Hong Kong shares jump over 2% as Alibaba surges 15%; Asia markets largely up

Alibaba’s HK-listed shares open 15% higher after announcing major shakeup

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Australia inflation pace slows more than expected to 6.8% in February

Australia’s monthly inflation pace for February came in at a slower pace at 6.8% compared to the same period a year ago.

This is lower than January’s figure of 7.4%, and also lower than the 7.1% economists expected.

Data from the country’s statistics bureau revealed that the most significant price rises were in the housing, followed by food and non-alcoholic beverages, then in transport.

The inflation data, as well as the retail sales data released on Tuesday, will be key to the Reserve Bank of Australia’s decision in April on whether to hike rates.

— Lim Hui Jie

Alibaba jumps 11% after tech firm announces split

Alibaba jumped more than 11% during midday trading Tuesday after the e-commerce giant said it will split its company into six business groups.

It’s the most significant restructuring in Alibaba’s history, with each of the six firms set to be managed by its own CEO and board of directors.

The move is “designed to unlock shareholder value and foster market competitiveness,” according to a company statement.

Separately, Morgan Stanley named it a research tactical idea following the announcement, saying the “share price will rise in absolute terms over the next 60 days.”

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Alibaba shares 1-day

— Arjun Kharpal, Sarah Min

Bank stocks pull down market following Senate hearing

Banks led the stock market lower Tuesday afternoon, following a hearing in which three regulators said they would favor more stringent regulations in smaller institutions.

Federal Reserve Vice Chair Michael Barr, FDIC Chair Martin Gruenberg and Nellie Liang, the Treasury Department’s undersecretary for domestic finance, each said they would back tougher requirements for banks with more than $100 billion assets.

The remarks came during a Senate Banking Committee hearing on the recent failure of three regional banks. Sen Elizabeth Warren (D-Mass.) asked each if they would favor tougher rules for banks other than those identified as systemically important and if they would support reversing deregulatory changes made in 2018.

“I certainly think it’s appropriate for us to go back and review those actions in light of the recent episode and consider what changes should be made,” Gruenberg said.

The SPDR Regional Banking and the SPDR Bank ETFs dropped more than 1% each in afternoon trade.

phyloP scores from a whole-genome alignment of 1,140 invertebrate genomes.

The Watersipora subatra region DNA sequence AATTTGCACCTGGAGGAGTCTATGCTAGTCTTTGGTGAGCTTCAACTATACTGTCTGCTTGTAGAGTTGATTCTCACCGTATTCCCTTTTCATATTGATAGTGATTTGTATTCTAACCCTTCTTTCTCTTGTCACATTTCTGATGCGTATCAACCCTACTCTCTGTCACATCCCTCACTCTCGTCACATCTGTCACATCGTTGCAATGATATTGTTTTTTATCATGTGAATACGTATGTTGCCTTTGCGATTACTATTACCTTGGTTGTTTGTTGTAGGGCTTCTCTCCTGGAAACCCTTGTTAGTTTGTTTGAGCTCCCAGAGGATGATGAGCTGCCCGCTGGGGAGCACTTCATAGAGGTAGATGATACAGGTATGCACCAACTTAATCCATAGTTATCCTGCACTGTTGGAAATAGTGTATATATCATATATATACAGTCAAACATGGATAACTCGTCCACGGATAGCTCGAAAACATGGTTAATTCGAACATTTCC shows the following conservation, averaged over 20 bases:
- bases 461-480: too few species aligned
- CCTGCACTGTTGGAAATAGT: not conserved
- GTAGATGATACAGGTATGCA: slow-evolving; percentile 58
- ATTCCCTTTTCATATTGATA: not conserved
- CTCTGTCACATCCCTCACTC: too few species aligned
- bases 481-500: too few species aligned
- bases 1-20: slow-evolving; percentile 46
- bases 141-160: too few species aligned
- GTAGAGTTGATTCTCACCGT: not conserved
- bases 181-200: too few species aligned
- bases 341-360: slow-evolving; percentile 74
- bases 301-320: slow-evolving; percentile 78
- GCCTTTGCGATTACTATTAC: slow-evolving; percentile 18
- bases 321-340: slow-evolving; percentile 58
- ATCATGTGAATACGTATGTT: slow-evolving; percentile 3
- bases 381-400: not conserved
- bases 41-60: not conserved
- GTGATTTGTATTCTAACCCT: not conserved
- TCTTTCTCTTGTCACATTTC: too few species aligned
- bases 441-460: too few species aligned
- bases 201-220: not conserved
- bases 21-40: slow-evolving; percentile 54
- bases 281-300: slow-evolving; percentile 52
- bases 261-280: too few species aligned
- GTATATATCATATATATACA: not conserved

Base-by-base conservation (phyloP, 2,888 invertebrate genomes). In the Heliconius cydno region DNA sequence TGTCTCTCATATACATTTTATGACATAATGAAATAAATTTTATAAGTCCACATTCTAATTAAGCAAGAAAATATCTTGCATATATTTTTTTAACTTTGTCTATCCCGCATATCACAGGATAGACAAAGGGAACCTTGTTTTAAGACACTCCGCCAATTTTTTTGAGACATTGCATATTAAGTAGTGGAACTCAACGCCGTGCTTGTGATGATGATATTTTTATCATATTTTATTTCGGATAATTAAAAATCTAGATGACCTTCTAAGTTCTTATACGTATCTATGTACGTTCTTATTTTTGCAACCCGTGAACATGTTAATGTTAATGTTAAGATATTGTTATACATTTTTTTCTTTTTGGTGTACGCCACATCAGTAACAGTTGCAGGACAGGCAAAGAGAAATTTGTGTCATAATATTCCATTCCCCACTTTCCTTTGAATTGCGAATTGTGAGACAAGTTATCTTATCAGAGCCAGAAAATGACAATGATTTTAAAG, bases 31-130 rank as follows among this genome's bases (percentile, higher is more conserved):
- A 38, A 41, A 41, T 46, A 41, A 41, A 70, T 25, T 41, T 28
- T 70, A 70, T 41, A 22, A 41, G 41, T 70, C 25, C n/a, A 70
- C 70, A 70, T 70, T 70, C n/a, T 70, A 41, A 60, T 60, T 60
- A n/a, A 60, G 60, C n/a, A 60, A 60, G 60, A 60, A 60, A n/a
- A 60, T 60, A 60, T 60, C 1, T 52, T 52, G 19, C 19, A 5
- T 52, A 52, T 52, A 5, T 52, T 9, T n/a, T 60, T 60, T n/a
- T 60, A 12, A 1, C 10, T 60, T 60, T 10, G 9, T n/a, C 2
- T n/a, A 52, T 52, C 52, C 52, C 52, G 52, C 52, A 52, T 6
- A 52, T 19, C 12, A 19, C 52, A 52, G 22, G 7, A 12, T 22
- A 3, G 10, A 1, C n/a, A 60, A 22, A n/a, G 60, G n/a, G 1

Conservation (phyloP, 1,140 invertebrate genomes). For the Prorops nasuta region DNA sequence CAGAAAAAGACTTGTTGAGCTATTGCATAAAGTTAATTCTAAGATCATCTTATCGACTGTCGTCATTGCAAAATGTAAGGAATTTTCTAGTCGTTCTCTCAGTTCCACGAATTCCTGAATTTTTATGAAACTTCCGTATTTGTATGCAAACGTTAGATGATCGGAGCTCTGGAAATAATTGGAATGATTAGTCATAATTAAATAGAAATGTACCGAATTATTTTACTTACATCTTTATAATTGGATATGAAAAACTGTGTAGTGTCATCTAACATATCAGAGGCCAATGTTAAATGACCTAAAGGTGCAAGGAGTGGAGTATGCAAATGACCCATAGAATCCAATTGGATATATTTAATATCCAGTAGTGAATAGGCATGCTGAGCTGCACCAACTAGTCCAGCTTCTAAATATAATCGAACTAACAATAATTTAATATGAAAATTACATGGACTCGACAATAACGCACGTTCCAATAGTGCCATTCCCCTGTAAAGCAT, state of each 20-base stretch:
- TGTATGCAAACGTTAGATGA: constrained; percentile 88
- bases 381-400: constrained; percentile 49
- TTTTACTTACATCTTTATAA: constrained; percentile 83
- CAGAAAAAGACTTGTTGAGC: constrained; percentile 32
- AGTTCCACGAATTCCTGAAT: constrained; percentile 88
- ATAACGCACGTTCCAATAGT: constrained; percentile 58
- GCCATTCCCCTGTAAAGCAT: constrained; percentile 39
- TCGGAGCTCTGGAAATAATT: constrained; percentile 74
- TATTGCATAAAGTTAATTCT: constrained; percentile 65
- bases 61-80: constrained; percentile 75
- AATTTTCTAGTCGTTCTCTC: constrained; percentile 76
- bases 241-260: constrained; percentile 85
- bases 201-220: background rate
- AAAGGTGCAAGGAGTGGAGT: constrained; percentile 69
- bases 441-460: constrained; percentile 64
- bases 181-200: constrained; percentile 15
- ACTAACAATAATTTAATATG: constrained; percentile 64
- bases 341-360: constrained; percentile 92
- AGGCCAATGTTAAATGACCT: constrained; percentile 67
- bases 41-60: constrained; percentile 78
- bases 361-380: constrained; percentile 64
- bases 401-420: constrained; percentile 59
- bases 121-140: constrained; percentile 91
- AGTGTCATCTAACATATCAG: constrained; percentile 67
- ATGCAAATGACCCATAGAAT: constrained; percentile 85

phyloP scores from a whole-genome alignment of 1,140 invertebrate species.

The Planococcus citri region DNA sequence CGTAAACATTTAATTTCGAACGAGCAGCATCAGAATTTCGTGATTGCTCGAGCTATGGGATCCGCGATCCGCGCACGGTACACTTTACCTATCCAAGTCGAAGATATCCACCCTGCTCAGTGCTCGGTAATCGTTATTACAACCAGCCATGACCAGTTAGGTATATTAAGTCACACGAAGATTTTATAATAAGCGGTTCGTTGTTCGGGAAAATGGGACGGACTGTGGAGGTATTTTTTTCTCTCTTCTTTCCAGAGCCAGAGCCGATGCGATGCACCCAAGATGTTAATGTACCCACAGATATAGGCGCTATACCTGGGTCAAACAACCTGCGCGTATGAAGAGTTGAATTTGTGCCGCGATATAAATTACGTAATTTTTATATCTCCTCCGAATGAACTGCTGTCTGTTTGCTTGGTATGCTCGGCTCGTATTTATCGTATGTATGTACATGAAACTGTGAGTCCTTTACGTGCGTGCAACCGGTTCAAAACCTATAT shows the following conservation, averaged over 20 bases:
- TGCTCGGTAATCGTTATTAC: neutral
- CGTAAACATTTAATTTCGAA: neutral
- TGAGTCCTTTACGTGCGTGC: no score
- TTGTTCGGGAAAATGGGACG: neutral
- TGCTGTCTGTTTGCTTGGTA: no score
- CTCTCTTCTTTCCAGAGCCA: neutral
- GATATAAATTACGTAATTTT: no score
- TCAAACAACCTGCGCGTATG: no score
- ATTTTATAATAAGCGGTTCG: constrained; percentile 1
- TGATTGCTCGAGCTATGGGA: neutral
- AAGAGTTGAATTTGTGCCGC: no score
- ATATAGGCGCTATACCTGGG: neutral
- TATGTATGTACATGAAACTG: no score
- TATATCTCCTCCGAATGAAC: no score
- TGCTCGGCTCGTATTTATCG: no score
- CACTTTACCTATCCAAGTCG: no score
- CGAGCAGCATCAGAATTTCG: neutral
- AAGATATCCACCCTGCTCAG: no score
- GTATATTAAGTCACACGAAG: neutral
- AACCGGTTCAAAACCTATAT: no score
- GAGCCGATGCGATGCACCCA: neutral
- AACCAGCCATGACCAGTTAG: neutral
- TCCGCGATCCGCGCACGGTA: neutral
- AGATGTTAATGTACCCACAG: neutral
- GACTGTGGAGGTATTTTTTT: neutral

—Jeff Cox

CNBC Pro: As volatility persists, this is what investors can expect in the second quarter — according to history

Stock markets have been on an upward trend in the first quarter of 2023, with the S&P 500 and MSCI World Index on track to post more than 4% in total gains.

This is particularly notable after a year of negative returns.

Here, CNBC Pro subscribers can read how markets have performed in similar conditions historically.

— Ganesh Rao

Regulators speak in favor of tighter rules for regional banks

All three regulators testifying before the Senate Banking Committee on Tuesday said rules need to be toughened for regional banks.

“I anticipate the need to strengthen capital and liquidity standards for firms over $100 billion,” said Michael Barr, the Federal Reserve’s vice chair for supervision, in response to questions from Sen. Elizabeth Warren (D-Mass.).

Barr’s fellow authorities echoed his sentiments as they spoke about the recent failures of Silicon Valley Bank, Signature Bank and Silvergate Bank.

FDIC Chair Martin Gruenberg noted that he voted against deregulatory moves in 2018 and said, “My views haven’t changed.”

Nellie Liang, the undersecretary for domestic finance, said she agrees “that we need to prevent these types of banking failures.”

Bank stocks were slightly higher following the exchange.

—Jeff Cox

Consumer confidence index rises more than expected

The consumer outlook brightened a bit in March, despite the crisis in banking, according to a Conference Board index released Tuesday.

The board’s Consumer Confidence Index edged higher to 104.2, from 103.4 in February and ahead of the 100.7 Dow Jones estimate.

In addition, the expectations index, which measures the short-term outlook, rose to 73, from 70.4. However, the index remains below the 80 level that is consistent with recessions. The inflation index also remained elevated, at 6.3% for the outlook over the next 12 months.

—Jeff Cox

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